Extremadura - location and geography
The autonomous community of Extremadura lies in west-central Spain and should not
to be confused with the similar nearby area of Estremadura in SE Portugal.
Red Kite Milvus milvus
© John Muddeman
It borders Castilla y Leon,
Castilla - La Mancha, Andalucía and also Portugal
(to the W). Covering some 41634 km sq. it is comprised of two provinces: Cáceres
in the north and the slightly larger Badajoz to the south. Mérida on the Río
Guadiana and the border of these provinces is now the administrative capital.
Like the other main areas of extensive agriculture in Spain (Aragón, Castilla -
La Mancha and Castilla y León) the population is sparse and concentrated in a
few larger towns and cities, with an average density of 26 inhabitants / km sq.
This is a land of both sharp contrasts and subtle variations, rising from the lowest
point at c. 180 m a.s.l. by the Río Guadiana in the far south-east, up to c. 2400 m a.s.l.
in the Sierra de Béjar in the far north. In simple terms, the bulk is formed by undulating
plains sliced though by numerous mainly small rivers and streams and dotted around with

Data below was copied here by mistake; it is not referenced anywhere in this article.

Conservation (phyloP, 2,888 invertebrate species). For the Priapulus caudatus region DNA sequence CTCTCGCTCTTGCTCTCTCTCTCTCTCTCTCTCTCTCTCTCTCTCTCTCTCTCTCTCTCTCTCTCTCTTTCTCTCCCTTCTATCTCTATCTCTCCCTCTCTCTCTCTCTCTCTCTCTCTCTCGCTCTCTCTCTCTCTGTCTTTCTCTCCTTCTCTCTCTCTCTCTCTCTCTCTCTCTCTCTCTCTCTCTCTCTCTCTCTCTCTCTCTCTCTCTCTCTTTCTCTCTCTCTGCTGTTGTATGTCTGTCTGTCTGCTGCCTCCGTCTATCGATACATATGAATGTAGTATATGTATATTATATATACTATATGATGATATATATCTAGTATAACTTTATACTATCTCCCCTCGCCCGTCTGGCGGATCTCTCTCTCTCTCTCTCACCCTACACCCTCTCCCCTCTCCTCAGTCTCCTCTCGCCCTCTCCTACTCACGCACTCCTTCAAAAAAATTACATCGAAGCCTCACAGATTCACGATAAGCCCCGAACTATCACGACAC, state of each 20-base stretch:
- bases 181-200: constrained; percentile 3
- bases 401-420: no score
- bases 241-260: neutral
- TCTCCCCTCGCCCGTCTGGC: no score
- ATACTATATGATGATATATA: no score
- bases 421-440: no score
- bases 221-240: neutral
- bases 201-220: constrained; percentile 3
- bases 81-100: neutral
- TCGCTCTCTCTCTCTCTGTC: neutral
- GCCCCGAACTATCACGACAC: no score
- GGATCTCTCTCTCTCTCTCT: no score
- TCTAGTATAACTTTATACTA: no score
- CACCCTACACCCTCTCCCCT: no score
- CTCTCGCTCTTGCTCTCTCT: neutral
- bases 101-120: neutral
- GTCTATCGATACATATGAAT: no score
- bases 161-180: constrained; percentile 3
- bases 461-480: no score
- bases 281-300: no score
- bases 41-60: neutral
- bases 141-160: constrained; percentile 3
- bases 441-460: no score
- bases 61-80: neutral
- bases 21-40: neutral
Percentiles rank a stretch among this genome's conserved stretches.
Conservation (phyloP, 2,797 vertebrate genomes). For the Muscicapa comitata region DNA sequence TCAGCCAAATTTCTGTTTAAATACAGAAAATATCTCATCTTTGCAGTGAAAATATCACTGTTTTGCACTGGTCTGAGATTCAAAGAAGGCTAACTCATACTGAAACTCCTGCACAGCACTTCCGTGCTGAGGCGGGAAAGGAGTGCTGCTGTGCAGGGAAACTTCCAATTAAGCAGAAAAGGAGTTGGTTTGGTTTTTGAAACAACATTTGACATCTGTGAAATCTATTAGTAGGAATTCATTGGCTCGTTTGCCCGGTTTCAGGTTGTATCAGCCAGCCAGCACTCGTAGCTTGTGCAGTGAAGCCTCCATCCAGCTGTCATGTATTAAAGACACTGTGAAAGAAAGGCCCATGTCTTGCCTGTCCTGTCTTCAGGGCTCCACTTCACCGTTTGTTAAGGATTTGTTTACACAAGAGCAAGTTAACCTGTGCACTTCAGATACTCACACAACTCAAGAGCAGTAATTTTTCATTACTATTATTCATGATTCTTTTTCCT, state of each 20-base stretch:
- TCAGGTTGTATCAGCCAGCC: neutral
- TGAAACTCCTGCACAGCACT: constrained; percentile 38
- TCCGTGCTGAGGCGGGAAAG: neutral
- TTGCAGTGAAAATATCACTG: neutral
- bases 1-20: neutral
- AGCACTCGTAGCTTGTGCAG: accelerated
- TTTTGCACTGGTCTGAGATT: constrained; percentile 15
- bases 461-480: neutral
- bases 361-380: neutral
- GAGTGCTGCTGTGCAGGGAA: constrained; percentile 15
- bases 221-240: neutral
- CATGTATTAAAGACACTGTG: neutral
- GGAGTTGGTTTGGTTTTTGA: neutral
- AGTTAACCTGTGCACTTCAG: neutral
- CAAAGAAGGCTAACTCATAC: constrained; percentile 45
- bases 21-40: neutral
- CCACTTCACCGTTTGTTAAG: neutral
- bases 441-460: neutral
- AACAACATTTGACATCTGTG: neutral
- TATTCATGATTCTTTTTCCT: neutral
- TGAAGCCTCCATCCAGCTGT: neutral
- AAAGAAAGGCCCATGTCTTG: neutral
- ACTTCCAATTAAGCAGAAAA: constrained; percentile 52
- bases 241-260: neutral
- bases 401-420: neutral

Black Redstart Phoenicurus ochrurus
© John Muddeman
craggy peaks rising up at irregular intervals, but several mountain chains ("sierras")
are liberally scattered around. The impressive ridge of the western Sistema Central
(Sierra de Gredos, Sierra de Béjar, Las Hurdes and the Sierra de Gata) rises up like
a wall along the northern boundary and is easily seen from as far S as Trujillo.
Other important mountain ranges include the Sierra de San Pedro (W Cáceres),
Sierra de las Corchuelas (Monfragüe), Sierra de Montánchez (SC Cáceres),
the Sierras de Guadalupe and las Villuercas (E Cáceres), and the Sierras del
Algibe, de la Lobera, de la Rinconada and de la Solana (E Badajoz).
The N flank of the Sierra Moreno forms the southern boundary of Badajoz.
Numerous other important smaller sierras are also present, especially in Badajoz,
e.g. Sierra de Tiros, S. Grande de Hornachos, S. de Tentudia, etc.
Badajoz Province, despite having a more extensive and varied agriculture also has
large forested areas and important areas of pseudosteppe habitat, including the largest
single area of pseudosteppe in Spain: La Serena. Cáceres Province has a higher proportion
of forested habitats, but with a huge, partly interrupted arching belt of pseudosteppe
running from west of Brozas, eastwards through Cáceres, though Trujillo and reaching
Torrecillas de la Tiesa.